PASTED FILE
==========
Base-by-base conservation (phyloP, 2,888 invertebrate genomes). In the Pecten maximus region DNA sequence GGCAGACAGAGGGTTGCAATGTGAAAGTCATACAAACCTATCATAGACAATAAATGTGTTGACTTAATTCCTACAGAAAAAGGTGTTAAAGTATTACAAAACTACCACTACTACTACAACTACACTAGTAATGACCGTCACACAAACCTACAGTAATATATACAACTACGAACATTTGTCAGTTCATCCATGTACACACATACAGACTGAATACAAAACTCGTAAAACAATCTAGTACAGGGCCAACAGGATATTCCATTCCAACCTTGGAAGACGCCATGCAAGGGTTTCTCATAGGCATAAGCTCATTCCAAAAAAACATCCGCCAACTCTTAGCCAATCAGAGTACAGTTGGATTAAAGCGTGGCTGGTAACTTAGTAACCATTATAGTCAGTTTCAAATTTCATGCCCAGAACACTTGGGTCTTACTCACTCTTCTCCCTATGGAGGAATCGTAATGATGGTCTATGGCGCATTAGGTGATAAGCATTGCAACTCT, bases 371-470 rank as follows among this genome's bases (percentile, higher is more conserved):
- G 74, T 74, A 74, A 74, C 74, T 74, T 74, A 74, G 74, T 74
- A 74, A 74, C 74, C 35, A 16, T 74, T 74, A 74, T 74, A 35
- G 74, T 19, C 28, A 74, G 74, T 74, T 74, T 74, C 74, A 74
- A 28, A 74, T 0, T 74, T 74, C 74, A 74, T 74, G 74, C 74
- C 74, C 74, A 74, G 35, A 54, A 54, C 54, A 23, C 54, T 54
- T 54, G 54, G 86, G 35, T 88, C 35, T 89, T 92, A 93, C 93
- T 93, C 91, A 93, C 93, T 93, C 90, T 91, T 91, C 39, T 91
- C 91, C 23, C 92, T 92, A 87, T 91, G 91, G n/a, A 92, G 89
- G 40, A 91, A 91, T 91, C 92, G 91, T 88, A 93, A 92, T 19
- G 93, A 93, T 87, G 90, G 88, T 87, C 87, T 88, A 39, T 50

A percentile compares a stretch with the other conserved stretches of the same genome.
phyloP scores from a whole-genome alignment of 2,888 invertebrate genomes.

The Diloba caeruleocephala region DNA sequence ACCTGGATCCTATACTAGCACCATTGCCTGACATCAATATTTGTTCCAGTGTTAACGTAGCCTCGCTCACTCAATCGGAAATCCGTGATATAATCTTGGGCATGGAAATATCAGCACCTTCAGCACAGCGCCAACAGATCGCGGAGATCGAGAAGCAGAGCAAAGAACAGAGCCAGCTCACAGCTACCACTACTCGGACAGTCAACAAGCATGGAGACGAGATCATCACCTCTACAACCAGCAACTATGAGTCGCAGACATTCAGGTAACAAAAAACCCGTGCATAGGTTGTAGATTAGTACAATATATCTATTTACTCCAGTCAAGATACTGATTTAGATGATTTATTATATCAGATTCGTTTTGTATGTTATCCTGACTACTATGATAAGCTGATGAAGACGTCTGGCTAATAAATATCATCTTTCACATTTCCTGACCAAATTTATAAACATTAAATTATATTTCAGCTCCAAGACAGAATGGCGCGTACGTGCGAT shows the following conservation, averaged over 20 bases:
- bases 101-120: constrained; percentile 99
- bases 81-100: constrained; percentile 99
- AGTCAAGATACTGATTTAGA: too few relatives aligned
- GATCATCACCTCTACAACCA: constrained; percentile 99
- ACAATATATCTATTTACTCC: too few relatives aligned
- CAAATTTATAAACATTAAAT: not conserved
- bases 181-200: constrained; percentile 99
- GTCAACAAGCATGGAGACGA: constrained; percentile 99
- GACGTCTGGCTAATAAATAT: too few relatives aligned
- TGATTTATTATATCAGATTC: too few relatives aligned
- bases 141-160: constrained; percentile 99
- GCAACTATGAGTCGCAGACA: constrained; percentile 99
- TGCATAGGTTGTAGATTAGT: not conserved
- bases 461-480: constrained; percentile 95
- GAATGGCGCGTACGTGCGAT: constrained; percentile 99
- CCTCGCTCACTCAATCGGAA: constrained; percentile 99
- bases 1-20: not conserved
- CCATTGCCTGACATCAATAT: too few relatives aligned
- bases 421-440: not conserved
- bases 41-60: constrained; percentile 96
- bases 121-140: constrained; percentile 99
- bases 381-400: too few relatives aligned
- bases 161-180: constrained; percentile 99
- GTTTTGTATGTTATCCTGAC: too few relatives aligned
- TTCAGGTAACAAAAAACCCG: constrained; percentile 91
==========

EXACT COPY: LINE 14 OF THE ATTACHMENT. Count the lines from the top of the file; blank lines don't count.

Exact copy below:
The Diloba caeruleocephala region DNA sequence ACCTGGATCCTATACTAGCACCATTGCCTGACATCAATATTTGTTCCAGTGTTAACGTAGCCTCGCTCACTCAATCGGAAATCCGTGATATAATCTTGGGCATGGAAATATCAGCACCTTCAGCACAGCGCCAACAGATCGCGGAGATCGAGAAGCAGAGCAAAGAACAGAGCCAGCTCACAGCTACCACTACTCGGACAGTCAACAAGCATGGAGACGAGATCATCACCTCTACAACCAGCAACTATGAGTCGCAGACATTCAGGTAACAAAAAACCCGTGCATAGGTTGTAGATTAGTACAATATATCTATTTACTCCAGTCAAGATACTGATTTAGATGATTTATTATATCAGATTCGTTTTGTATGTTATCCTGACTACTATGATAAGCTGATGAAGACGTCTGGCTAATAAATATCATCTTTCACATTTCCTGACCAAATTTATAAACATTAAATTATATTTCAGCTCCAAGACAGAATGGCGCGTACGTGCGAT shows the following conservation, averaged over 20 bases: